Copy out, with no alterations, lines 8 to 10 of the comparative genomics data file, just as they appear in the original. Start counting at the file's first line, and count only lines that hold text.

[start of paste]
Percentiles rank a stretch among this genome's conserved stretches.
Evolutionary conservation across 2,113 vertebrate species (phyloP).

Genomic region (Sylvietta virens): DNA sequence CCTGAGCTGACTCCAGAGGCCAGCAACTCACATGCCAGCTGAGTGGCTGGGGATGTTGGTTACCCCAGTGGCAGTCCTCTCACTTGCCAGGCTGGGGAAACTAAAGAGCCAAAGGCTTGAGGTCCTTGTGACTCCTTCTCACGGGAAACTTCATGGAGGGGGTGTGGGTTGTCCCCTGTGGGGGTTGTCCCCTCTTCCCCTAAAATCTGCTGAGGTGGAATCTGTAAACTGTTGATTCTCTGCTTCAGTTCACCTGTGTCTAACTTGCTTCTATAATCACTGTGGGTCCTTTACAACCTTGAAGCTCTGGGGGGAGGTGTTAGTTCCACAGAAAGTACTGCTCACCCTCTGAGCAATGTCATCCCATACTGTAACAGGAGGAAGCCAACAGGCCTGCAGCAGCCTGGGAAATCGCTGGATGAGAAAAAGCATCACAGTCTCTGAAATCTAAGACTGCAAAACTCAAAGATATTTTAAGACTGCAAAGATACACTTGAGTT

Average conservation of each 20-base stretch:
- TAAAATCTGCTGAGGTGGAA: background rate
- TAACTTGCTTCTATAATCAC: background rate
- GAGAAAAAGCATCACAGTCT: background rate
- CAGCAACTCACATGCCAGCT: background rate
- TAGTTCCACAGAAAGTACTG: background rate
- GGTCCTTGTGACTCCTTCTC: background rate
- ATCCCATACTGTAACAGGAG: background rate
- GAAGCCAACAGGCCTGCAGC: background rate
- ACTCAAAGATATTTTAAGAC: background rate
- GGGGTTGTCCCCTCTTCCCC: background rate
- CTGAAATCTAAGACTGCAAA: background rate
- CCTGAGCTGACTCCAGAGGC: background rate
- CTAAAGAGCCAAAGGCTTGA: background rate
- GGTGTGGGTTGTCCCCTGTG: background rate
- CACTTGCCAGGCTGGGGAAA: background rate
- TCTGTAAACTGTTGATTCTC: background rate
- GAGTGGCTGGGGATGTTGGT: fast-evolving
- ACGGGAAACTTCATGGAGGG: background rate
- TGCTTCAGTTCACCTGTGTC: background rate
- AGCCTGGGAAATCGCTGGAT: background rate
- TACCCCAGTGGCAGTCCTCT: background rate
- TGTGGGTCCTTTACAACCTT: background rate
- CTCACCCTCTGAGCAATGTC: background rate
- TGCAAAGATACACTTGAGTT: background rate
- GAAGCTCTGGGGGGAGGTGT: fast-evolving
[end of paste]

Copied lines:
- CAGCAACTCACATGCCAGCT: background rate
- TAGTTCCACAGAAAGTACTG: background rate
- GGTCCTTGTGACTCCTTCTC: background rate